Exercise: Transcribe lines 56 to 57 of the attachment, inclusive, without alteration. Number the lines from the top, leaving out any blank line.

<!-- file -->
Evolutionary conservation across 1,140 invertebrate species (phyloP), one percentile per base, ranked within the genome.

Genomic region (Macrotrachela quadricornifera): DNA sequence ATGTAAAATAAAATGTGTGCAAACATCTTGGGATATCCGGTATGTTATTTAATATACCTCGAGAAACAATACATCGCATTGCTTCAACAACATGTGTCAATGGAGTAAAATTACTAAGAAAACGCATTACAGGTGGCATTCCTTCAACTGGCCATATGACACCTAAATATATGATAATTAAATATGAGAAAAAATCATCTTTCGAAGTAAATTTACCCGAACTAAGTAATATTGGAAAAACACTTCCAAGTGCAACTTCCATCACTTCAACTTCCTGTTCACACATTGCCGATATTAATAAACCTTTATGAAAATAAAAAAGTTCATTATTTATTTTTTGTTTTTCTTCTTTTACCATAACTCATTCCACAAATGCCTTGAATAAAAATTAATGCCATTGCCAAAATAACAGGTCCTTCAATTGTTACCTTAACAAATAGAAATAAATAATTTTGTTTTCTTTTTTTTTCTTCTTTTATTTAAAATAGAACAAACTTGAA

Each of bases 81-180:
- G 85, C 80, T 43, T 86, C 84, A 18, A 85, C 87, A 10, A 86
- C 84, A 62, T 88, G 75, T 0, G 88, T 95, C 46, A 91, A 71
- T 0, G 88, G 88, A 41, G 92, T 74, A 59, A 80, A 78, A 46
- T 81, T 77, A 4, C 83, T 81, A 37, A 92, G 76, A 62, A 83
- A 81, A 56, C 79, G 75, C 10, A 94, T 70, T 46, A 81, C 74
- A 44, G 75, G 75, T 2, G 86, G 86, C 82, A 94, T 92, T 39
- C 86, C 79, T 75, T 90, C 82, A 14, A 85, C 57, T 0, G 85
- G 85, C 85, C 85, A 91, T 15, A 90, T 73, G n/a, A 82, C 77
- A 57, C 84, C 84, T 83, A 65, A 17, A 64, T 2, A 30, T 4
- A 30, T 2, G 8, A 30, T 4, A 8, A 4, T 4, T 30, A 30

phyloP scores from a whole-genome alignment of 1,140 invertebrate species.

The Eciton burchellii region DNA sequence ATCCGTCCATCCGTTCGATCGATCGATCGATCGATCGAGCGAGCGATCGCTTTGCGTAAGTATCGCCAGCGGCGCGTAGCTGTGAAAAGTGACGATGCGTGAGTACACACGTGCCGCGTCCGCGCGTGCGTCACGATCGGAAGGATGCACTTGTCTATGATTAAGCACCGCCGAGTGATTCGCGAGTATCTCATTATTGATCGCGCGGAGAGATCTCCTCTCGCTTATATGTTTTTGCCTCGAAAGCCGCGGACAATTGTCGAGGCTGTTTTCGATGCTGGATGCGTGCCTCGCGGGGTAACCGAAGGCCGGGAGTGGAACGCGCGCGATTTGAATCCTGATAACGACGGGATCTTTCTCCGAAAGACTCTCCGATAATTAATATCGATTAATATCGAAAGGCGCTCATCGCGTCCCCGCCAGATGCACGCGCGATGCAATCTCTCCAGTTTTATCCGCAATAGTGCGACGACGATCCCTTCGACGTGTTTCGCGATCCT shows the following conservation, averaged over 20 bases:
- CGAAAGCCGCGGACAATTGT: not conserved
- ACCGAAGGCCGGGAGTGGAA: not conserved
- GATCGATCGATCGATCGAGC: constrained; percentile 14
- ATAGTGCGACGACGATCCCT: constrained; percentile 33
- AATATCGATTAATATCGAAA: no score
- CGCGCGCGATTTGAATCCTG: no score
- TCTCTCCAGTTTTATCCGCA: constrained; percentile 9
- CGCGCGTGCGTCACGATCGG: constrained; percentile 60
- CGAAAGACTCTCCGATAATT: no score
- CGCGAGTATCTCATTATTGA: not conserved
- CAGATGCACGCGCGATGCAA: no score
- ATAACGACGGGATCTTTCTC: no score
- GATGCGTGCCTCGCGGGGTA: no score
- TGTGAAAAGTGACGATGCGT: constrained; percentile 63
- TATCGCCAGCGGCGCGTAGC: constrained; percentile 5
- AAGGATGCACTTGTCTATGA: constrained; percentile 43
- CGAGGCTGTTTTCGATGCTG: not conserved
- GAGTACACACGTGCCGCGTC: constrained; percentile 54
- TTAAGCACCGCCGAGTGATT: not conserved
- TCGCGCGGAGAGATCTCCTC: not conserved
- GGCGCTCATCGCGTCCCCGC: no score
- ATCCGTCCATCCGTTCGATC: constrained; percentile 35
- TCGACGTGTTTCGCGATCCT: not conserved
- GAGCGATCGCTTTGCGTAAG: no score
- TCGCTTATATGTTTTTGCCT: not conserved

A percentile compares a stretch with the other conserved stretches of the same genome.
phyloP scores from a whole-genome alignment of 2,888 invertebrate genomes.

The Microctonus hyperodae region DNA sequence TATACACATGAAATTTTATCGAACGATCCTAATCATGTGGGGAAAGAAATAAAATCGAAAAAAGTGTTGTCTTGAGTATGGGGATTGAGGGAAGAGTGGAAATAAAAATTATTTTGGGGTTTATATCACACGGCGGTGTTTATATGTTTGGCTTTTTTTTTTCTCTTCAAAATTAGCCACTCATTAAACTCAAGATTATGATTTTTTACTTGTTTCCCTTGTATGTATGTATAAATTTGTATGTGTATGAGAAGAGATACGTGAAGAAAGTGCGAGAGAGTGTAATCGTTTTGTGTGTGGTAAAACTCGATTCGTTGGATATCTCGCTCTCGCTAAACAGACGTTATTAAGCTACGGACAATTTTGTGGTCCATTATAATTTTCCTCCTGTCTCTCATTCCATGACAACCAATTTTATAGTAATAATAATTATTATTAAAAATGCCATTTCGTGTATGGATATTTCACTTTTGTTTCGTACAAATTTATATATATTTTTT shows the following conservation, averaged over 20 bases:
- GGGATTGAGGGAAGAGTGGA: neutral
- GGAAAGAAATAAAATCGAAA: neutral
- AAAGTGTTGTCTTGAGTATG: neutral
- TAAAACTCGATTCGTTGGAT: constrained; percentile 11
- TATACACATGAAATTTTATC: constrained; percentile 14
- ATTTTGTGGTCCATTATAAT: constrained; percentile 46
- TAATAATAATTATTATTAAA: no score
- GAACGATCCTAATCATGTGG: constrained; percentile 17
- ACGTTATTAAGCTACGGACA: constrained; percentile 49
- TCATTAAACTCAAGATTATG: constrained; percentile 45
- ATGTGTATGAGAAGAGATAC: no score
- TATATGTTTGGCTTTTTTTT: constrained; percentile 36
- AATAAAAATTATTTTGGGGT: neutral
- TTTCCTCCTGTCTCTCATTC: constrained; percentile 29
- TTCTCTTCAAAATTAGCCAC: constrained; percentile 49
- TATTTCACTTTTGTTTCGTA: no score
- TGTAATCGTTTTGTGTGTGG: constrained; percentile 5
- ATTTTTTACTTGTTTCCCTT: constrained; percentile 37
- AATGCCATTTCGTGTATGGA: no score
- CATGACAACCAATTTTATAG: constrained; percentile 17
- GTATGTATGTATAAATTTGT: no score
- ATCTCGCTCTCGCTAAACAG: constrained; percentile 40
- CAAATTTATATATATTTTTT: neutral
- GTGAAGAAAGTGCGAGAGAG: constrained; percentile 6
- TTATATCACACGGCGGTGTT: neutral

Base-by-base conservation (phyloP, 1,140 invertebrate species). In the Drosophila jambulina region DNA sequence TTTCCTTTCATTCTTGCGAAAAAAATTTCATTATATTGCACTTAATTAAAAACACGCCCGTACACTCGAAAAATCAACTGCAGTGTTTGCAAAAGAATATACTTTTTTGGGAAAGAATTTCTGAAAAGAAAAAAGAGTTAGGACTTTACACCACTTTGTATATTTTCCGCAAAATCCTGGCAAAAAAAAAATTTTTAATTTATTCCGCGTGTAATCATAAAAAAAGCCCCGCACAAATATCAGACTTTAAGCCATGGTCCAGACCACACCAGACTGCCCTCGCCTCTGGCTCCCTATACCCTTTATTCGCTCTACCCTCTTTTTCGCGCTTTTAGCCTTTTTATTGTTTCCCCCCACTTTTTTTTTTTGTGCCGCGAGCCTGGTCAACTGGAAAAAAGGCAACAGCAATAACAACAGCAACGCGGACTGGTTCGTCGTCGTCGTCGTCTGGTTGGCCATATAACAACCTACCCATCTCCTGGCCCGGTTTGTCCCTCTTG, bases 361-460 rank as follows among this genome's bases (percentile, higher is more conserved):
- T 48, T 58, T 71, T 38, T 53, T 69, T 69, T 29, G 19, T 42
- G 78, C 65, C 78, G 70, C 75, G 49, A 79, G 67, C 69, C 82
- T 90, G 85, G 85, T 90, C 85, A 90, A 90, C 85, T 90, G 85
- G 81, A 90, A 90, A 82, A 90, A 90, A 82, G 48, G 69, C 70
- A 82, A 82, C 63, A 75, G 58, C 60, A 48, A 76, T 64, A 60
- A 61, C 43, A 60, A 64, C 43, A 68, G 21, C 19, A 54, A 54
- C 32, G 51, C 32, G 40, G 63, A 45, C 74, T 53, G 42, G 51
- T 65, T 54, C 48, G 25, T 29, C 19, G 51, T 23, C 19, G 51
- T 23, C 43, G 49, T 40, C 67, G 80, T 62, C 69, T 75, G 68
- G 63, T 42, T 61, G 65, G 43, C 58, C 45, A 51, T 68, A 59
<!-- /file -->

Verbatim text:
- AATAAAAATTATTTTGGGGT: neutral
- TTTCCTCCTGTCTCTCATTC: constrained; percentile 29